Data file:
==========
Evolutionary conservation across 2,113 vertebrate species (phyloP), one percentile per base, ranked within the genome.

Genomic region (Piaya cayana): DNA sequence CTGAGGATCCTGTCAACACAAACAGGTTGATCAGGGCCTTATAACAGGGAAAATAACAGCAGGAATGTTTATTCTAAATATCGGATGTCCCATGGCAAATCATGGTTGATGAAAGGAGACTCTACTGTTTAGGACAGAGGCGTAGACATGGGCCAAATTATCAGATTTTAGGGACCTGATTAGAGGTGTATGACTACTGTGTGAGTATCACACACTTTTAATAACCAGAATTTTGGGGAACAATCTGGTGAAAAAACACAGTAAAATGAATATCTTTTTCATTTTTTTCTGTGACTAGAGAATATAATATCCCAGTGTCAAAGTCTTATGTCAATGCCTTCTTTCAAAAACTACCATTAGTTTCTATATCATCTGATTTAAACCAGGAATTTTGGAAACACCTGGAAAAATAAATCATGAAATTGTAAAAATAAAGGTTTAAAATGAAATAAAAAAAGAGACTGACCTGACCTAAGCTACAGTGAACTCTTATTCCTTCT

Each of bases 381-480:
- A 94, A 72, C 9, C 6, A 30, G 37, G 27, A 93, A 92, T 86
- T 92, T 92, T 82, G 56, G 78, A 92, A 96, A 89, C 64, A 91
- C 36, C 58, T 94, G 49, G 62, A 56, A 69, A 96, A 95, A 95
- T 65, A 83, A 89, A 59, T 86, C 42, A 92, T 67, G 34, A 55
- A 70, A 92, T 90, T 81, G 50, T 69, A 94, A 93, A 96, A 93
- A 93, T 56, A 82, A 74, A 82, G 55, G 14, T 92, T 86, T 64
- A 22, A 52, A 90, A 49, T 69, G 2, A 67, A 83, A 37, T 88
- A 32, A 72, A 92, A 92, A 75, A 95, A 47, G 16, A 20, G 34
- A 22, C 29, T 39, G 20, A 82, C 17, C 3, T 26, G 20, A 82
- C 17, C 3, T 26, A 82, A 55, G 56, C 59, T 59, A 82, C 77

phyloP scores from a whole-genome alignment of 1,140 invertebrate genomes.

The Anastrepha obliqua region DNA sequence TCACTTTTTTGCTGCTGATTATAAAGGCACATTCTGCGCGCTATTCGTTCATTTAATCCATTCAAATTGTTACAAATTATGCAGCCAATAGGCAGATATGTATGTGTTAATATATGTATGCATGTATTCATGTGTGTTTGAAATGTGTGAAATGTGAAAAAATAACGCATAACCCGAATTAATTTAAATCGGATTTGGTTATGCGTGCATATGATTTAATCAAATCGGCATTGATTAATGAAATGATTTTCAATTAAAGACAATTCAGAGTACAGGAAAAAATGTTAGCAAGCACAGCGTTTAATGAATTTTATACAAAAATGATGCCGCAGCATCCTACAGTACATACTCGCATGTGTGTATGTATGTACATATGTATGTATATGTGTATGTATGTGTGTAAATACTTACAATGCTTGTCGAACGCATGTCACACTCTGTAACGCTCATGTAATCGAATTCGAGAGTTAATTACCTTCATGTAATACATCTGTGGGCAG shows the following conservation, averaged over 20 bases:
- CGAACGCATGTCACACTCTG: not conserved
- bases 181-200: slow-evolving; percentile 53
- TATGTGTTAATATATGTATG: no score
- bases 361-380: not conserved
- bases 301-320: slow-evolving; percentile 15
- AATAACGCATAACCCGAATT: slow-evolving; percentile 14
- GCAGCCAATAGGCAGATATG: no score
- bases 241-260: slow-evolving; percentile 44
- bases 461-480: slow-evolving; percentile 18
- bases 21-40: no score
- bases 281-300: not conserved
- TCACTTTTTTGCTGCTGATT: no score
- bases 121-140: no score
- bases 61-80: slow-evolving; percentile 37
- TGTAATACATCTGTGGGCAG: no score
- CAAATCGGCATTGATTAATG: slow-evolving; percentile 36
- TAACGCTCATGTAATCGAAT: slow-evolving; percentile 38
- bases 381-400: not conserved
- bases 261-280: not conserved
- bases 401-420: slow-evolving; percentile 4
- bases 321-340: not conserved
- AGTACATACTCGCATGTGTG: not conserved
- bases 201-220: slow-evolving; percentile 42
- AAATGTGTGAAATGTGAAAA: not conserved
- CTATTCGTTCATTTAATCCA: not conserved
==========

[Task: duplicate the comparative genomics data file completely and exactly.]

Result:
Evolutionary conservation across 2,113 vertebrate species (phyloP), one percentile per base, ranked within the genome.

Genomic region (Piaya cayana): DNA sequence CTGAGGATCCTGTCAACACAAACAGGTTGATCAGGGCCTTATAACAGGGAAAATAACAGCAGGAATGTTTATTCTAAATATCGGATGTCCCATGGCAAATCATGGTTGATGAAAGGAGACTCTACTGTTTAGGACAGAGGCGTAGACATGGGCCAAATTATCAGATTTTAGGGACCTGATTAGAGGTGTATGACTACTGTGTGAGTATCACACACTTTTAATAACCAGAATTTTGGGGAACAATCTGGTGAAAAAACACAGTAAAATGAATATCTTTTTCATTTTTTTCTGTGACTAGAGAATATAATATCCCAGTGTCAAAGTCTTATGTCAATGCCTTCTTTCAAAAACTACCATTAGTTTCTATATCATCTGATTTAAACCAGGAATTTTGGAAACACCTGGAAAAATAAATCATGAAATTGTAAAAATAAAGGTTTAAAATGAAATAAAAAAAGAGACTGACCTGACCTAAGCTACAGTGAACTCTTATTCCTTCT

Each of bases 381-480:
- A 94, A 72, C 9, C 6, A 30, G 37, G 27, A 93, A 92, T 86
- T 92, T 92, T 82, G 56, G 78, A 92, A 96, A 89, C 64, A 91
- C 36, C 58, T 94, G 49, G 62, A 56, A 69, A 96, A 95, A 95
- T 65, A 83, A 89, A 59, T 86, C 42, A 92, T 67, G 34, A 55
- A 70, A 92, T 90, T 81, G 50, T 69, A 94, A 93, A 96, A 93
- A 93, T 56, A 82, A 74, A 82, G 55, G 14, T 92, T 86, T 64
- A 22, A 52, A 90, A 49, T 69, G 2, A 67, A 83, A 37, T 88
- A 32, A 72, A 92, A 92, A 75, A 95, A 47, G 16, A 20, G 34
- A 22, C 29, T 39, G 20, A 82, C 17, C 3, T 26, G 20, A 82
- C 17, C 3, T 26, A 82, A 55, G 56, C 59, T 59, A 82, C 77

phyloP scores from a whole-genome alignment of 1,140 invertebrate genomes.

The Anastrepha obliqua region DNA sequence TCACTTTTTTGCTGCTGATTATAAAGGCACATTCTGCGCGCTATTCGTTCATTTAATCCATTCAAATTGTTACAAATTATGCAGCCAATAGGCAGATATGTATGTGTTAATATATGTATGCATGTATTCATGTGTGTTTGAAATGTGTGAAATGTGAAAAAATAACGCATAACCCGAATTAATTTAAATCGGATTTGGTTATGCGTGCATATGATTTAATCAAATCGGCATTGATTAATGAAATGATTTTCAATTAAAGACAATTCAGAGTACAGGAAAAAATGTTAGCAAGCACAGCGTTTAATGAATTTTATACAAAAATGATGCCGCAGCATCCTACAGTACATACTCGCATGTGTGTATGTATGTACATATGTATGTATATGTGTATGTATGTGTGTAAATACTTACAATGCTTGTCGAACGCATGTCACACTCTGTAACGCTCATGTAATCGAATTCGAGAGTTAATTACCTTCATGTAATACATCTGTGGGCAG shows the following conservation, averaged over 20 bases:
- CGAACGCATGTCACACTCTG: not conserved
- bases 181-200: slow-evolving; percentile 53
- TATGTGTTAATATATGTATG: no score
- bases 361-380: not conserved
- bases 301-320: slow-evolving; percentile 15
- AATAACGCATAACCCGAATT: slow-evolving; percentile 14
- GCAGCCAATAGGCAGATATG: no score
- bases 241-260: slow-evolving; percentile 44
- bases 461-480: slow-evolving; percentile 18
- bases 21-40: no score
- bases 281-300: not conserved
- TCACTTTTTTGCTGCTGATT: no score
- bases 121-140: no score
- bases 61-80: slow-evolving; percentile 37
- TGTAATACATCTGTGGGCAG: no score
- CAAATCGGCATTGATTAATG: slow-evolving; percentile 36
- TAACGCTCATGTAATCGAAT: slow-evolving; percentile 38
- bases 381-400: not conserved
- bases 261-280: not conserved
- bases 401-420: slow-evolving; percentile 4
- bases 321-340: not conserved
- AGTACATACTCGCATGTGTG: not conserved
- bases 201-220: slow-evolving; percentile 42
- AAATGTGTGAAATGTGAAAA: not conserved
- CTATTCGTTCATTTAATCCA: not conserved